New Delhi: India’s top state-run infrastructure finance company will likely start guaranteeing all infrastructure bonds from next month, helping generate long-term funds for the sector which could remove an impediment to stronger economic growth.
SK Goel, chairman and managing director of India Infrastructure Finance Company Ltd (IIFCL), said the proposal would likely get the government’s nod by end-September and could attract investments of up to Rs4,000 crore ($854 million) by end-March 2011.
He also said the state-run firm would raise Rs3,000 crore of floating tax-free bonds between October and March after it gets the go-ahead from the finance ministry.
“We will enhance the ratings of the project developers by giving our unconditional guarantees for the repayment of their bonds and their interests,” Goel told Reuters in an interview.
“So that they (bonds) become a very attractive and acceptable proposition to the insurance companies, providend funds and pension funds.”
Problems related to access to long term funds and regulatory hurdles have marred India’s plans to overhaul its creaky infrastructure, which is seen a drag on achieving a growth pace similar to peer China’s double-digit economic expansion.
Capacity bottlenecks in the Indian economy, including poor infrastructure, are partly responsible for driving up headline inflation in India to near double-digit levels.
India’s underdeveloped domestic bond markets and restrictions on investments of pension and insurance funds ensure infrastructure developers rely mainly upon overstreched banks, which provide only short-term funds.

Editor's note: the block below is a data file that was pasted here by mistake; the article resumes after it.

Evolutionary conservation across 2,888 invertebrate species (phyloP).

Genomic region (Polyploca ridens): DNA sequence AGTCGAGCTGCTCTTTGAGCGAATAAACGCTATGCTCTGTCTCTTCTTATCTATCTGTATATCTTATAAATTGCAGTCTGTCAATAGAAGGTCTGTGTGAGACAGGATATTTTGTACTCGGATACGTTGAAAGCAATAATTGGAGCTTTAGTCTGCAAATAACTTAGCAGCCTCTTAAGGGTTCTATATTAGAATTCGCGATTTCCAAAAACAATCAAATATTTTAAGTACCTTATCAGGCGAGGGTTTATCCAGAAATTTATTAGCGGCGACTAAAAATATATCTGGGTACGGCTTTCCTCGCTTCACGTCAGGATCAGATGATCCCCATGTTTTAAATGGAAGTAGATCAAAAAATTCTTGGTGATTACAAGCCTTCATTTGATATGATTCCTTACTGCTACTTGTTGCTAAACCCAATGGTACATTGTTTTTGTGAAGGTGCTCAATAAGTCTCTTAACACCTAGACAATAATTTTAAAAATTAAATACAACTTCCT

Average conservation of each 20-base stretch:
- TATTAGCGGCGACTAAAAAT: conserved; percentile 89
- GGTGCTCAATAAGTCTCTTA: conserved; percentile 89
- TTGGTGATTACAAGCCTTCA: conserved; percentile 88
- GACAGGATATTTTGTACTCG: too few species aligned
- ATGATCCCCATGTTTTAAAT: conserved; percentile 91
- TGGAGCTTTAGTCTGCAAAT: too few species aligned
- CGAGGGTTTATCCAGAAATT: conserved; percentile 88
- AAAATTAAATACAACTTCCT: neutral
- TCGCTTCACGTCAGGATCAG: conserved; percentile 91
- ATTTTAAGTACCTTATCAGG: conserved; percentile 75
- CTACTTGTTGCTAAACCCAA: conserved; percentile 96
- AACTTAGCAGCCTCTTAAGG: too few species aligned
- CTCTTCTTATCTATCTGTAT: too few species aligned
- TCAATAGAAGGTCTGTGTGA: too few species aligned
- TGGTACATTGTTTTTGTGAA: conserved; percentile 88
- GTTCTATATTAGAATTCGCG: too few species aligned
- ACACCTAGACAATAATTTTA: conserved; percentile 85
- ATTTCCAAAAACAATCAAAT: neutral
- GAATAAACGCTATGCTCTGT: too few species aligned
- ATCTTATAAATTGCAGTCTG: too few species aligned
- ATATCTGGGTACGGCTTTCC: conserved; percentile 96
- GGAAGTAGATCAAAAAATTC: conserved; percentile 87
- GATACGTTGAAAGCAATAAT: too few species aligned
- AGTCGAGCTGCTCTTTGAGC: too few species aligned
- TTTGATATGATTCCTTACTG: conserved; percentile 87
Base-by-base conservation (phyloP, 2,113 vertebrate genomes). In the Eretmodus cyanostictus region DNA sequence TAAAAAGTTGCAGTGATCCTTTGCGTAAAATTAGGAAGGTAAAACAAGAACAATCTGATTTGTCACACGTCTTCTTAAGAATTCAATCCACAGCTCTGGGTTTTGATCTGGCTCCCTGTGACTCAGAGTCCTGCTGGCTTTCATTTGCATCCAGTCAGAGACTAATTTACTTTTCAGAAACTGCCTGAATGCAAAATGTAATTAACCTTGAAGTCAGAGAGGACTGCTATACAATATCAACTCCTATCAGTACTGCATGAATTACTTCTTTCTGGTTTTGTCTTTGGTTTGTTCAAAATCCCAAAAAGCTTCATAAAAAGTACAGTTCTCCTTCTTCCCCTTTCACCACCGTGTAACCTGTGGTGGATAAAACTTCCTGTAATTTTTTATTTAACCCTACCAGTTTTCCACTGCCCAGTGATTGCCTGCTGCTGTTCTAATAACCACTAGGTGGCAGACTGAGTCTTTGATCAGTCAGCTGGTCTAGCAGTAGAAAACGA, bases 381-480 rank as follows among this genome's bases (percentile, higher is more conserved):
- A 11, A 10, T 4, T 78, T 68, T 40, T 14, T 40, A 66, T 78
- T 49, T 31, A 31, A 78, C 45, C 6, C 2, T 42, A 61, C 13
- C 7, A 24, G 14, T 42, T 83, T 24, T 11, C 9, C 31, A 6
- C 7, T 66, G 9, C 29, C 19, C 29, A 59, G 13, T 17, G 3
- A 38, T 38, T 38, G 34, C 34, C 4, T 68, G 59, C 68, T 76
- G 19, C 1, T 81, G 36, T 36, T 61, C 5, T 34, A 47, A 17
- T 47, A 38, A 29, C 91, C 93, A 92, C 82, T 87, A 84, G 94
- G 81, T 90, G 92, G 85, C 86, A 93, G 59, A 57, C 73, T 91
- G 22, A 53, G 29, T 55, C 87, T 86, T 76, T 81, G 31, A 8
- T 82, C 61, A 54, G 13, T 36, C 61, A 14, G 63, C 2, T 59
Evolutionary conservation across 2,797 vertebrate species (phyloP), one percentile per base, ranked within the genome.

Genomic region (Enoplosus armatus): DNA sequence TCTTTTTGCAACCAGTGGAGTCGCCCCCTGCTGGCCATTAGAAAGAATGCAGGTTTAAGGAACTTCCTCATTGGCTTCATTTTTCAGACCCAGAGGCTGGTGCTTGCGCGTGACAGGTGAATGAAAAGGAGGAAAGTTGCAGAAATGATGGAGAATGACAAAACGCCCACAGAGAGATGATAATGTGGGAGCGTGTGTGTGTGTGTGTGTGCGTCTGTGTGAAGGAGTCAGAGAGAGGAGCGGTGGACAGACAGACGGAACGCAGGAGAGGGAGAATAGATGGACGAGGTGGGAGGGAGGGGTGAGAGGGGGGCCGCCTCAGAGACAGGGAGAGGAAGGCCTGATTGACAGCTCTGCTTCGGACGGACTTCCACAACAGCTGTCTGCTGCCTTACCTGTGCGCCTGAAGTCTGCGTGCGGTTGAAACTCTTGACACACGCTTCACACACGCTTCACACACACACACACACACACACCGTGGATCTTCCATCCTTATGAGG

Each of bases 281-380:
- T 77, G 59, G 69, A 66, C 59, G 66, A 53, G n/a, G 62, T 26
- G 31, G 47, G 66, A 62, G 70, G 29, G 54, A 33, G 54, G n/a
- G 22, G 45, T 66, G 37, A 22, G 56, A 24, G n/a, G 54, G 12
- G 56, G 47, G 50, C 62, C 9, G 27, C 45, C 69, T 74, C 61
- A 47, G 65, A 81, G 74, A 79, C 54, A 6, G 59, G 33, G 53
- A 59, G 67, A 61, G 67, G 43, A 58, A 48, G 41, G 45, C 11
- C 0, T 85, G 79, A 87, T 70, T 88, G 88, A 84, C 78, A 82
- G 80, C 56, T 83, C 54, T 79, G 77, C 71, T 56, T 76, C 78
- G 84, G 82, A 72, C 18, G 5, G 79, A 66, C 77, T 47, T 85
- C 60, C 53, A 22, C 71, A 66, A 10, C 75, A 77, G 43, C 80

India aims to spend about $500 billion in the five years to end-March 2012 and is considering doubling the investment figure in the five years from 2012.
IIFCL, which is mandated to provide long-term funds for infrastructure projects, is likely to lend about 400 billion rupees in the current fiscal year to end-March 2011, Goel said.
A Planning Commission report showed the country missed its target for power sector and road additions in the last fiscal year.
SLR Status, Regulator
Critics say ambitious plans would continue to be missed unless fundamental issues such as easier land acquisition, availability of long-term funds and creating a transparent policy framework were resolved.
Goel said India should help investment in the infrastructure sector by allowing banks to float infrastructure bonds which should be eligible for their statutory liquidity and cash reserve requirements.
“It’s mandatory for the banks to put that much of money and if they can put in this way. They can help infrastructure sector indirectly,” he said.
The Planning Commission, which charts out five-year plans for the economy, had proposed setting up an $11 billion infrastructure debt fund by
end-December to bridge funding gap for the sector.
However, Goel, whose firm was suggested to be one of the sponsors of the fund, said the fund is unlikely to become a reality in the near term as it would require too many regulatory changes.